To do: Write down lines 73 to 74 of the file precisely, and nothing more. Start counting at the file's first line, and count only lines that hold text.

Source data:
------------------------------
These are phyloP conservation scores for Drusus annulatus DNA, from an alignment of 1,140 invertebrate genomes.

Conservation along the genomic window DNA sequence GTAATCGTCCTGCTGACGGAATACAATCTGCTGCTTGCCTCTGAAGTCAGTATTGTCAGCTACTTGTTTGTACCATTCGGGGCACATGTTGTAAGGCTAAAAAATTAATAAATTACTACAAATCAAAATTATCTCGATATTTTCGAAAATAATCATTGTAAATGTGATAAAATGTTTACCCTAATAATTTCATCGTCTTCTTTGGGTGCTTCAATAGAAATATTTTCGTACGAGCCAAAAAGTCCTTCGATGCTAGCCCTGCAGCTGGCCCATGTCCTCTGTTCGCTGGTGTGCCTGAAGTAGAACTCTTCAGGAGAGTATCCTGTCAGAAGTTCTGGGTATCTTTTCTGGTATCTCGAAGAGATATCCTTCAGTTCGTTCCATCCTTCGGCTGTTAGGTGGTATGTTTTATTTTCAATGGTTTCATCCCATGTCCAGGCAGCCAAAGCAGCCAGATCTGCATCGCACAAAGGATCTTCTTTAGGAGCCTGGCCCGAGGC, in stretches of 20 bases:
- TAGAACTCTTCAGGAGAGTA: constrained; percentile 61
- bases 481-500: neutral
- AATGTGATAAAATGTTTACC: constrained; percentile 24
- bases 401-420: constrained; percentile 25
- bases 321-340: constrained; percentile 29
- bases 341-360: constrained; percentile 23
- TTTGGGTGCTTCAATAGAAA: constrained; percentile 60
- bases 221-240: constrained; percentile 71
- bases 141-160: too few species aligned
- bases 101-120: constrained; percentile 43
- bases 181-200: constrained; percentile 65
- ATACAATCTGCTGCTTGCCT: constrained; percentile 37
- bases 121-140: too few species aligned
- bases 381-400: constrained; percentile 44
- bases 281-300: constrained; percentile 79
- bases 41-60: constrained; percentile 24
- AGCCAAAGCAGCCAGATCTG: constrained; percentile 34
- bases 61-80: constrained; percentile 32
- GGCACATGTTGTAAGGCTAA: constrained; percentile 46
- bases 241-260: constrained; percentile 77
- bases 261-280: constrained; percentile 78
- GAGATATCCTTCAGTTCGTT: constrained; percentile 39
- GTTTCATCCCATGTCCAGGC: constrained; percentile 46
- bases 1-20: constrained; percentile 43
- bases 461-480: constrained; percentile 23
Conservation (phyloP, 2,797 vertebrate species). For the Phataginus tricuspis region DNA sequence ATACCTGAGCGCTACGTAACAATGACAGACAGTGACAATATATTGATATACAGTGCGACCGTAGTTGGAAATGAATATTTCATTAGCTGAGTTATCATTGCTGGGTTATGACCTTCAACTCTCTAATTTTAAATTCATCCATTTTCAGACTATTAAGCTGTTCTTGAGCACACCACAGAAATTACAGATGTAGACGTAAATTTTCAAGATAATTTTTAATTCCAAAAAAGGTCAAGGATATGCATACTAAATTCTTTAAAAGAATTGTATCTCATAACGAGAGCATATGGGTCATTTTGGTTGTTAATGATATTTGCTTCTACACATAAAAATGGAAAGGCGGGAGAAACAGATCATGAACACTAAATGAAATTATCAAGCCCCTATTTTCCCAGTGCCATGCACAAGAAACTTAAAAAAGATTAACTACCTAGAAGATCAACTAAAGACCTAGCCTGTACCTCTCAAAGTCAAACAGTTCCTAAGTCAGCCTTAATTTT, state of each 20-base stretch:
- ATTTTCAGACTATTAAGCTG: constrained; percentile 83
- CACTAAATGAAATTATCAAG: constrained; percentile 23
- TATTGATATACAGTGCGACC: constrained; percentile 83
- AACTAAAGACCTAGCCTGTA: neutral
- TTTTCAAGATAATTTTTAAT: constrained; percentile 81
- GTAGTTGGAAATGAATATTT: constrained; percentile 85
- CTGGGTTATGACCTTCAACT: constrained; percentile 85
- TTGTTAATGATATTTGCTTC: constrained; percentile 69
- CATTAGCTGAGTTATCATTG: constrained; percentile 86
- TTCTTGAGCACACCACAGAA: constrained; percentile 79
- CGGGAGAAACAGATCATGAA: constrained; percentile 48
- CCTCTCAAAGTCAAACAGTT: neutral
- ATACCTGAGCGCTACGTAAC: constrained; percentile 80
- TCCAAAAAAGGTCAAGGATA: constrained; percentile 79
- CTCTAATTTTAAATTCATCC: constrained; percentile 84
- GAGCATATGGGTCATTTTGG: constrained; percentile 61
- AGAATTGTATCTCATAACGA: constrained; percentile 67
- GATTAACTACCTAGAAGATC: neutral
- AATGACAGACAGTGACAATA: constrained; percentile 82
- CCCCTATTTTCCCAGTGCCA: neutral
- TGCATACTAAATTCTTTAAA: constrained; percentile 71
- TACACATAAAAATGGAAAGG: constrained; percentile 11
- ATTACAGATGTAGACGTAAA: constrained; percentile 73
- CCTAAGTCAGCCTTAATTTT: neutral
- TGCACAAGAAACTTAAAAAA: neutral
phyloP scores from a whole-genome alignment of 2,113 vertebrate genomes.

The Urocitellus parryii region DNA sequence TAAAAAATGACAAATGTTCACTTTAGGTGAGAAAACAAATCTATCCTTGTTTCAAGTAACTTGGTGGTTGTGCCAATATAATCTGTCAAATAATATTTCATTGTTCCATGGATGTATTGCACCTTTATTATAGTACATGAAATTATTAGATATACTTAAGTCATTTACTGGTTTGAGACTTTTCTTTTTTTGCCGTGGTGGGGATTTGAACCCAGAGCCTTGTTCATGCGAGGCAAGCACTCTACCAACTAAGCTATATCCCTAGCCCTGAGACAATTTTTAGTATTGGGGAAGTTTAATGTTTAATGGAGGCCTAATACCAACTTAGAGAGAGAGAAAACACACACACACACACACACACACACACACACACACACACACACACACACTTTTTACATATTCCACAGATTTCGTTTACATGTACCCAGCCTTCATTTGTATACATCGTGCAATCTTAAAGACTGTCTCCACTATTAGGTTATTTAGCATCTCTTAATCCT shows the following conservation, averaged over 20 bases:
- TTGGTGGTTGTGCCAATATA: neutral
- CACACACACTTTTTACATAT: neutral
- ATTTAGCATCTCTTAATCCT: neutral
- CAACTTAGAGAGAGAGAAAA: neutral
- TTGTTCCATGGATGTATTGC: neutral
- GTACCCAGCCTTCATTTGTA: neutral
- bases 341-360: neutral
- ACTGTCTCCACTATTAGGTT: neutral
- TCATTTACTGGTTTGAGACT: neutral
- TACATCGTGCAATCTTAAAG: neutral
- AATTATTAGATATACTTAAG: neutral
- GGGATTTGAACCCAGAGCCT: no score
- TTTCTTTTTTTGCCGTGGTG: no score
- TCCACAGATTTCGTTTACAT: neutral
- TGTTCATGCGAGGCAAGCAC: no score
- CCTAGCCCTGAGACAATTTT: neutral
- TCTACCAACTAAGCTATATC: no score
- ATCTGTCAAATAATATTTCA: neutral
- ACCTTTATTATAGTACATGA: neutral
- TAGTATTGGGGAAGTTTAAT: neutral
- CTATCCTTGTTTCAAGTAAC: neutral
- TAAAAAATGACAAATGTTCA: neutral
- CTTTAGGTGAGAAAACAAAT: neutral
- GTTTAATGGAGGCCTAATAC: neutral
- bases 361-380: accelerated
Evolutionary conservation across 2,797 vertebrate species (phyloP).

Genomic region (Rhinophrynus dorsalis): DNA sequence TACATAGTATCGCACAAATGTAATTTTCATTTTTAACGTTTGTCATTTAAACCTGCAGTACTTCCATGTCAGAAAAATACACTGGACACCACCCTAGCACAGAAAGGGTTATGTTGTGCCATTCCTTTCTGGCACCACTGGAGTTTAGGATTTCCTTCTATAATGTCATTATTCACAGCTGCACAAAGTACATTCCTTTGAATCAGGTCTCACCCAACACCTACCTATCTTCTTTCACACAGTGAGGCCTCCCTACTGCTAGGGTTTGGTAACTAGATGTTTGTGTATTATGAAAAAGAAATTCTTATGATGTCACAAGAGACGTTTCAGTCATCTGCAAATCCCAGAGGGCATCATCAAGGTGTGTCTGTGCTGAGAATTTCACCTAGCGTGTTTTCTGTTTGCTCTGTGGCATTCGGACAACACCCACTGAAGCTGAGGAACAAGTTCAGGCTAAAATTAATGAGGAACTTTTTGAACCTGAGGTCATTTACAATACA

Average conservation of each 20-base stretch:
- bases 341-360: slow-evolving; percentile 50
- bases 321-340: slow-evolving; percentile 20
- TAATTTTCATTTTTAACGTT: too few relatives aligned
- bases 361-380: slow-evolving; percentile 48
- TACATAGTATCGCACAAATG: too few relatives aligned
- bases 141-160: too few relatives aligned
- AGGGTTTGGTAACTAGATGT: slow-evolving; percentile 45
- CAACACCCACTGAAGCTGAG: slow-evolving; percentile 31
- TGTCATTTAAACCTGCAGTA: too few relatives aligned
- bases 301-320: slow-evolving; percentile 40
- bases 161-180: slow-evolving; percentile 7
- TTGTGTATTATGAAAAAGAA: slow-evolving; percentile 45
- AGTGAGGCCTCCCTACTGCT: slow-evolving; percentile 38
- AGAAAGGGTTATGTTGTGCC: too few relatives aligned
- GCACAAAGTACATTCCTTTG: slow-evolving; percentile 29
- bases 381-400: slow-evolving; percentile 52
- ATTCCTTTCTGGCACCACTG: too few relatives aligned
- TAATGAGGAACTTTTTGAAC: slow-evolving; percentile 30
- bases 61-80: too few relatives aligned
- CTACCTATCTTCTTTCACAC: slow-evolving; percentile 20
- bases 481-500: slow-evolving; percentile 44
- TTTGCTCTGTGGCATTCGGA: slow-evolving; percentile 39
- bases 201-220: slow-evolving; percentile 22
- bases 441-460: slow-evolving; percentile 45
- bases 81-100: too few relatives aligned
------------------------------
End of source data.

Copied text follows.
- ATCTGTCAAATAATATTTCA: neutral
- ACCTTTATTATAGTACATGA: neutral